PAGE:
There is a t-shirt that is often present on the streets of Pittsburgh that reads “A Drinking Town With a Sports Problem”, the validity of that slogan was on prime display in the basement venue of Cattivo this past Saturday evening. Under the heavy fuzz of local trio Honey a subdued crowd remained quarantined in the specified drinking zone of the all ages club where they tried not to focus on pre game coverage for game three of the Stanley Cup Finals. As the puck dropped to start the game Blaenavon a trio of young gents from the UK took the stage and did their best to seduce the big eyed sports fans away from the television behind the bar with catchy tunes like “Let’s Pray” and “Lonely Side”. Blaenavon takes some of the pop sensibility of bands like Muse and Travis delivering these bright and groovy pieces with a distinct tone of sadness and still finding time to plunge into little fits of rock and roll rage. Singer guitarist Ben Gregory also has quite the voice, one that I dare say has the ever so haunting similarity to the late great Jeff Buckley. With members of Blaenavon just recently exiting their teen years and releasing their first full length album this year the future is most certainly wide open.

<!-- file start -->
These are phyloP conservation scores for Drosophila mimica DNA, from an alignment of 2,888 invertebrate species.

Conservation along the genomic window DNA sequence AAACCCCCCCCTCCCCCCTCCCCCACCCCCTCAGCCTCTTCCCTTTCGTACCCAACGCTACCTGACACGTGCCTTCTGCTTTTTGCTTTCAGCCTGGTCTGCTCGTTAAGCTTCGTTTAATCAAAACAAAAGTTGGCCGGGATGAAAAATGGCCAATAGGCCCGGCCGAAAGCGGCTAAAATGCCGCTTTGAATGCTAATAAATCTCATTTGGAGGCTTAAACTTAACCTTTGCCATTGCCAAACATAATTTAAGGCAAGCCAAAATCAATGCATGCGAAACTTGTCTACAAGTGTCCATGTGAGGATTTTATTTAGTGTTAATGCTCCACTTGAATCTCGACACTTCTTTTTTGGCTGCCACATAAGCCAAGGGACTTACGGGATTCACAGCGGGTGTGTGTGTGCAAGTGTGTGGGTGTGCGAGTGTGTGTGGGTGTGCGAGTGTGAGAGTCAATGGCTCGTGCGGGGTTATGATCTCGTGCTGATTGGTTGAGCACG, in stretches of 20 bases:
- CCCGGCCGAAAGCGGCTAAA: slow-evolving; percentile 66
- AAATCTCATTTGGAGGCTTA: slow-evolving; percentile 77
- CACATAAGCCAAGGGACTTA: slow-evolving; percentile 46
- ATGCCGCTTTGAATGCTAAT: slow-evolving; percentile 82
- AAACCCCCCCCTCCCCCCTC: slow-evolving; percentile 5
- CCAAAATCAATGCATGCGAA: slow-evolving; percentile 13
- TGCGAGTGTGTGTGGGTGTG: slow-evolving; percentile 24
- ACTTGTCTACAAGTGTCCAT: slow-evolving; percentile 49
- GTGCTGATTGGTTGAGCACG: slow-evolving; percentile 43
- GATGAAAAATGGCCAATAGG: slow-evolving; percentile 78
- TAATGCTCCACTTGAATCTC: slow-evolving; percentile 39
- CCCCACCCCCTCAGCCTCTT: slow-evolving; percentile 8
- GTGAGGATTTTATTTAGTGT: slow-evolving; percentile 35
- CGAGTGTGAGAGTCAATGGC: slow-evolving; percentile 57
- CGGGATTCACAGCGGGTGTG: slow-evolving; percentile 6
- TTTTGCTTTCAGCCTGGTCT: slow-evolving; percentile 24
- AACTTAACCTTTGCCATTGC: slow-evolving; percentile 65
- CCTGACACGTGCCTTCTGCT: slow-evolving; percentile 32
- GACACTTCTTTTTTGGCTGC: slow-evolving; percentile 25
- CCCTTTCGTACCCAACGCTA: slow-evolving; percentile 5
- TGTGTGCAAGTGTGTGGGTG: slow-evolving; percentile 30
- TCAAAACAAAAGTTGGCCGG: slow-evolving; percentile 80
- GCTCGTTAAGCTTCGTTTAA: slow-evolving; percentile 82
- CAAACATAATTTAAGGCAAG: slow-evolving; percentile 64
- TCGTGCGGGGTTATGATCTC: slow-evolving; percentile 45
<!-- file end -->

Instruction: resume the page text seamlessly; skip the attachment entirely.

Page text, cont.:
By the time White Reaper was plugging in, there was a soft filtering of the crowd towards the stage, perhaps the effect of the alcohol was taking hold and what ever shyness that was keeping them from approaching the stage to see the band they paid to see play began to dull. Earlier in the evening I had witnessed bass player Sam Wilkerson pacing around the venue audibly complexed about the lay out of the bar to stage location and now that pacing had shifted to the stage. It was clear the band was visually agitated by the lack of interest from the back of the house and laid down the first riffs of the night with a little extra gusto. White Reaper looks like the kind of guys that would show up to your party uninvited, drink all your beer, make out with your girlfriend and steal your moms car to go to Denny’s. They might look small but they punch hard and with anthems like “Judy French” “Party Next Door” and “Little Silver Cross” it’s not hard to imagine the harmonic riffs shaking the inside of an arena someday soon. Tony Esposito’s low slung Les Paul and raspy snarl puts him into the caliber of a punk rock Jack White, taking what bands like the Black Lips and No Bunny have done but instead of driving a busted El Camino they’re rolling up in a monster truck. The band smashed through a set consisting mostly of material off of the new album “World’s Best American Band” but not before wishing vocally to the remaining members of the bar that “they hope the Penguins lose”.